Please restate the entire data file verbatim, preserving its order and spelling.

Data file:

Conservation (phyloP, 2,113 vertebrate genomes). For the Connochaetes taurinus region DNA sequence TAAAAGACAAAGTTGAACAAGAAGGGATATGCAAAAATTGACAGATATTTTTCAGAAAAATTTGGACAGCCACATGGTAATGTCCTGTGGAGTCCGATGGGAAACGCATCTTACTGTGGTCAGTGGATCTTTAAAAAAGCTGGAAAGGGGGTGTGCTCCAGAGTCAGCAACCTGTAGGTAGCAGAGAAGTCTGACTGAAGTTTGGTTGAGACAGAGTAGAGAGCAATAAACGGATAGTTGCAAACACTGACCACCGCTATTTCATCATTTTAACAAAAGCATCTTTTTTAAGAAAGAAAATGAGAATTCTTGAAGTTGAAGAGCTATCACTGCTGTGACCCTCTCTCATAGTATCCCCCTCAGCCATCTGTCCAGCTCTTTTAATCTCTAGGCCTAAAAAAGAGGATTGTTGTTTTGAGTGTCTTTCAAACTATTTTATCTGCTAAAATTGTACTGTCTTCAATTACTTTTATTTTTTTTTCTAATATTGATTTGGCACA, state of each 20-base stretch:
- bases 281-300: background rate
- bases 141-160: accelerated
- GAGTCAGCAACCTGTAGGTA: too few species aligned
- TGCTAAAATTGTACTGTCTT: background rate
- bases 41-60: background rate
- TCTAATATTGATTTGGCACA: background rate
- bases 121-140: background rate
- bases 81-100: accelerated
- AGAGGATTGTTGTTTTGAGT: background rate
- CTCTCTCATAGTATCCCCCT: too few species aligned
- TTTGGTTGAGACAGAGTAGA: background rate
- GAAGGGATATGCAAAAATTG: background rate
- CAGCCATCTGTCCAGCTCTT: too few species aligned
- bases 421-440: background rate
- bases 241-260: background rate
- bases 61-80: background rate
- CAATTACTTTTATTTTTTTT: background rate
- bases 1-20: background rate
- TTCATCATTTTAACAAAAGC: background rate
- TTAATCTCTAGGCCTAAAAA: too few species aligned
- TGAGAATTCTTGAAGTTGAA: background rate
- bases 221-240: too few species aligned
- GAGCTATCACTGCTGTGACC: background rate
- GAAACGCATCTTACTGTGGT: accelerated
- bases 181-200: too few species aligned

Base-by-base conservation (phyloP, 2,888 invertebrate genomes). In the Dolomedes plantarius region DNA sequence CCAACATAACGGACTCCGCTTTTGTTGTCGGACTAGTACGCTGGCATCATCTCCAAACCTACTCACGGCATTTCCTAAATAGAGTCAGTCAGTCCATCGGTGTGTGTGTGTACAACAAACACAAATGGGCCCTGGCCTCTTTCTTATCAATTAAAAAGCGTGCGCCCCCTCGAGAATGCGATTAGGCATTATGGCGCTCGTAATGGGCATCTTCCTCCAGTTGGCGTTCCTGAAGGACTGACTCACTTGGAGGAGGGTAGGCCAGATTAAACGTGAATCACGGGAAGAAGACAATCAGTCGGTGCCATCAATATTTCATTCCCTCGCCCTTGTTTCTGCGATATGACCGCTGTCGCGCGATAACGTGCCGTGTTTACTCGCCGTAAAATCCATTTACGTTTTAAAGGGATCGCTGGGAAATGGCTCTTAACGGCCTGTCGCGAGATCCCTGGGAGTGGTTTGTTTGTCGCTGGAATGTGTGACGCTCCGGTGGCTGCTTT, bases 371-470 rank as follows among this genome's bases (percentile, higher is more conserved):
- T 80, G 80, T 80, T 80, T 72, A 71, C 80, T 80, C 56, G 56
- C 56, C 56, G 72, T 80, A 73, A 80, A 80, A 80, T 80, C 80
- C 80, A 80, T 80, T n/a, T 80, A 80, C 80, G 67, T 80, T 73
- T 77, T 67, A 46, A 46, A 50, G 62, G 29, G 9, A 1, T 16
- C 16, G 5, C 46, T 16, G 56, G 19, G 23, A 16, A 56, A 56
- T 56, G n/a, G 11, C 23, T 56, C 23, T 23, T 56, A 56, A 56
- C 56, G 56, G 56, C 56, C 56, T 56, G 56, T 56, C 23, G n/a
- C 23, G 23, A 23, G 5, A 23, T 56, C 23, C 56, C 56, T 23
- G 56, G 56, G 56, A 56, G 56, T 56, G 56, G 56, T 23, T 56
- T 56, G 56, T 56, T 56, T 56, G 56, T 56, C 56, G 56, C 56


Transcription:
Conservation (phyloP, 2,113 vertebrate genomes). For the Connochaetes taurinus region DNA sequence TAAAAGACAAAGTTGAACAAGAAGGGATATGCAAAAATTGACAGATATTTTTCAGAAAAATTTGGACAGCCACATGGTAATGTCCTGTGGAGTCCGATGGGAAACGCATCTTACTGTGGTCAGTGGATCTTTAAAAAAGCTGGAAAGGGGGTGTGCTCCAGAGTCAGCAACCTGTAGGTAGCAGAGAAGTCTGACTGAAGTTTGGTTGAGACAGAGTAGAGAGCAATAAACGGATAGTTGCAAACACTGACCACCGCTATTTCATCATTTTAACAAAAGCATCTTTTTTAAGAAAGAAAATGAGAATTCTTGAAGTTGAAGAGCTATCACTGCTGTGACCCTCTCTCATAGTATCCCCCTCAGCCATCTGTCCAGCTCTTTTAATCTCTAGGCCTAAAAAAGAGGATTGTTGTTTTGAGTGTCTTTCAAACTATTTTATCTGCTAAAATTGTACTGTCTTCAATTACTTTTATTTTTTTTTCTAATATTGATTTGGCACA, state of each 20-base stretch:
- bases 281-300: background rate
- bases 141-160: accelerated
- GAGTCAGCAACCTGTAGGTA: too few species aligned
- TGCTAAAATTGTACTGTCTT: background rate
- bases 41-60: background rate
- TCTAATATTGATTTGGCACA: background rate
- bases 121-140: background rate
- bases 81-100: accelerated
- AGAGGATTGTTGTTTTGAGT: background rate
- CTCTCTCATAGTATCCCCCT: too few species aligned
- TTTGGTTGAGACAGAGTAGA: background rate
- GAAGGGATATGCAAAAATTG: background rate
- CAGCCATCTGTCCAGCTCTT: too few species aligned
- bases 421-440: background rate
- bases 241-260: background rate
- bases 61-80: background rate
- CAATTACTTTTATTTTTTTT: background rate
- bases 1-20: background rate
- TTCATCATTTTAACAAAAGC: background rate
- TTAATCTCTAGGCCTAAAAA: too few species aligned
- TGAGAATTCTTGAAGTTGAA: background rate
- bases 221-240: too few species aligned
- GAGCTATCACTGCTGTGACC: background rate
- GAAACGCATCTTACTGTGGT: accelerated
- bases 181-200: too few species aligned

Base-by-base conservation (phyloP, 2,888 invertebrate genomes). In the Dolomedes plantarius region DNA sequence CCAACATAACGGACTCCGCTTTTGTTGTCGGACTAGTACGCTGGCATCATCTCCAAACCTACTCACGGCATTTCCTAAATAGAGTCAGTCAGTCCATCGGTGTGTGTGTGTACAACAAACACAAATGGGCCCTGGCCTCTTTCTTATCAATTAAAAAGCGTGCGCCCCCTCGAGAATGCGATTAGGCATTATGGCGCTCGTAATGGGCATCTTCCTCCAGTTGGCGTTCCTGAAGGACTGACTCACTTGGAGGAGGGTAGGCCAGATTAAACGTGAATCACGGGAAGAAGACAATCAGTCGGTGCCATCAATATTTCATTCCCTCGCCCTTGTTTCTGCGATATGACCGCTGTCGCGCGATAACGTGCCGTGTTTACTCGCCGTAAAATCCATTTACGTTTTAAAGGGATCGCTGGGAAATGGCTCTTAACGGCCTGTCGCGAGATCCCTGGGAGTGGTTTGTTTGTCGCTGGAATGTGTGACGCTCCGGTGGCTGCTTT, bases 371-470 rank as follows among this genome's bases (percentile, higher is more conserved):
- T 80, G 80, T 80, T 80, T 72, A 71, C 80, T 80, C 56, G 56
- C 56, C 56, G 72, T 80, A 73, A 80, A 80, A 80, T 80, C 80
- C 80, A 80, T 80, T n/a, T 80, A 80, C 80, G 67, T 80, T 73
- T 77, T 67, A 46, A 46, A 50, G 62, G 29, G 9, A 1, T 16
- C 16, G 5, C 46, T 16, G 56, G 19, G 23, A 16, A 56, A 56
- T 56, G n/a, G 11, C 23, T 56, C 23, T 23, T 56, A 56, A 56
- C 56, G 56, G 56, C 56, C 56, T 56, G 56, T 56, C 23, G n/a
- C 23, G 23, A 23, G 5, A 23, T 56, C 23, C 56, C 56, T 23
- G 56, G 56, G 56, A 56, G 56, T 56, G 56, G 56, T 23, T 56
- T 56, G 56, T 56, T 56, T 56, G 56, T 56, C 56, G 56, C 56